Medical device pioneer Stentys announced today the results on 20 patients participating in the Company’s ‘APPOSITION I’ clinical study—the world’s first to treat patients with acute myocardial infarction (AMI) via a self-expanding stent. These data were disclosed today by the study’s principal investigator, Christian Spaulding, M.D., Ph.D., to an audience of cardiologists during a Stentys-hosted satellite meeting at the Transcatheter Cardiovascular Therapeutics (“TCT”) 2009 annual scientific meeting.
“The data from the APPOSITION I study is striking on two accounts,” said Prof. Spaulding, chief of interventional cardiology at Cochin Hospital, Descartes University, Paris. “First, we observed a statistically significant dilation of the vessel in the thrombotic lesion and its distality under IVUS, between treatment and three days post-procedure. Secondly, we were extremely pleased to see that the self-expanding Stentys stent remained in complete apposition with the vessel—in spite of the changing anatomy within the procedural vessel. This represents a potential breakthrough for successfully treating AMI.”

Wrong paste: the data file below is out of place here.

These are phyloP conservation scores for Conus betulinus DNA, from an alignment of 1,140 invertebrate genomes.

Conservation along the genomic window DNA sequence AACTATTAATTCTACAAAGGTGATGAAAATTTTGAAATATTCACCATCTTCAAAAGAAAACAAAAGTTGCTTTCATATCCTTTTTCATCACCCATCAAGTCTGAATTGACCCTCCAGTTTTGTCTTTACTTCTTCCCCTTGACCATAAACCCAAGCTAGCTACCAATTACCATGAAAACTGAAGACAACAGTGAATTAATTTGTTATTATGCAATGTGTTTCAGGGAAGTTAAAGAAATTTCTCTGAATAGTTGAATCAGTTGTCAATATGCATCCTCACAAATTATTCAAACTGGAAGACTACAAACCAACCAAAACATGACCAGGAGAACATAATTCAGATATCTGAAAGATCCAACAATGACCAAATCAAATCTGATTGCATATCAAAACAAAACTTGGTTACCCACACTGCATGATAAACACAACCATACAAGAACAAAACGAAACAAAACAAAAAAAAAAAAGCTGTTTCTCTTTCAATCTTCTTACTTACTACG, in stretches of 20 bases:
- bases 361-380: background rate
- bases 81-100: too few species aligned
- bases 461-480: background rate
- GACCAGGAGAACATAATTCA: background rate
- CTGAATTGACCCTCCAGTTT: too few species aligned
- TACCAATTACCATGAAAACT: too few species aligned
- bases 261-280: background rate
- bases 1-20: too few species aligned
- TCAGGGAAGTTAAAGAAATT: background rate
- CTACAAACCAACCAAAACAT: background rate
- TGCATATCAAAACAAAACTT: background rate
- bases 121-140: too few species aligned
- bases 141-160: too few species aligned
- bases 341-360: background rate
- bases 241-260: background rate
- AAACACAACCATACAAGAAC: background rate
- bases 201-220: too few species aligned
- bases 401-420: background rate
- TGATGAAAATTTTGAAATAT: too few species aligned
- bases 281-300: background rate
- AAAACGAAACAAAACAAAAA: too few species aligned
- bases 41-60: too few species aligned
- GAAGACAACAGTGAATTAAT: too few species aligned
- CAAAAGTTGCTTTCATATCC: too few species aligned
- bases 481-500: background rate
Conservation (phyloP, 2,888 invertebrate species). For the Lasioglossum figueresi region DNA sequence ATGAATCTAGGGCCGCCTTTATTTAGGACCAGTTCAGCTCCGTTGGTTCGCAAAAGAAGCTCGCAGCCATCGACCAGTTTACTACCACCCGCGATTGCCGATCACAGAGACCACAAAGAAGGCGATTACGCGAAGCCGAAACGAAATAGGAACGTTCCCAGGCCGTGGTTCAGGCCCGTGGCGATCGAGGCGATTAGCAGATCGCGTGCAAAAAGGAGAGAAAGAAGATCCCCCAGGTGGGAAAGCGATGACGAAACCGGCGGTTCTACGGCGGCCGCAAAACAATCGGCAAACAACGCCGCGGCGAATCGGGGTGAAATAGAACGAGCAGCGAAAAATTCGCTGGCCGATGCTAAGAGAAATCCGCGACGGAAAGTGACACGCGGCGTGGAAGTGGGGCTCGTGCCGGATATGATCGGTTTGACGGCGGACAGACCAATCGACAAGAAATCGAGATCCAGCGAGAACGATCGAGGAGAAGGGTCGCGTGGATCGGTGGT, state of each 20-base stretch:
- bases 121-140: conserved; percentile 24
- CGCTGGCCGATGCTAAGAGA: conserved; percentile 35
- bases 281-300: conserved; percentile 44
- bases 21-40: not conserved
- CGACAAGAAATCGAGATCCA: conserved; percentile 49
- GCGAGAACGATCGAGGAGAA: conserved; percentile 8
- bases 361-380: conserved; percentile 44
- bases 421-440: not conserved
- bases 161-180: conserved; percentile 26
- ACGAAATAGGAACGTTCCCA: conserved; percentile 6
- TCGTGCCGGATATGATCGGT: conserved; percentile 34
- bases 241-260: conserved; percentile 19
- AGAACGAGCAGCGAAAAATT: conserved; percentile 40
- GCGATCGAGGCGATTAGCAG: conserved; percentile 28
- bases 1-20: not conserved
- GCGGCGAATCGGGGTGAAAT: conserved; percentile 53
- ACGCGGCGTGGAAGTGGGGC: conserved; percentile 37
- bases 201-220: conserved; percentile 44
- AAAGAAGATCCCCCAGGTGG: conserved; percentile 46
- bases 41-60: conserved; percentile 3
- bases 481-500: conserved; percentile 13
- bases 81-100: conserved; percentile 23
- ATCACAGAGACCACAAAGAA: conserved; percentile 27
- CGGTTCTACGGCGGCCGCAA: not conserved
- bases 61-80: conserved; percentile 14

“We are thrilled by the results presented today,” said Gonzague Issenmann, CEO and co-founder of Stentys. “With 100% procedural success and no MACE reported up to 30 days, we are aggressively pursuing our APPOSITION program with the upcoming start of a randomized study of the Stentys self-expanding stent versus a balloon-expandable stent to treat AMI.”
“These initial results demonstrate that a self-expanding stent can fully embrace the growth in vessel lumen following the relief of the acute coronary syndrome that a balloon-expandable stent is simply not engineered to do,” added Jacques Séguin, M.D., Ph.D., Chairman of Stentys. “The next question we all need to answer is whether malapposition caused by balloon-expandable stents is acceptable.”
The self-expanding feature of the Stentys platform, unrivaled in the stent industry, is designed to insure optimal apposition of a stent in the critical initial hours and days after an AMI procedure, by being continuously applied to the vessel’s internal surface even during thrombus and vessel spasm relief—thereby avoiding malapposition, a significant concern to cardiologists.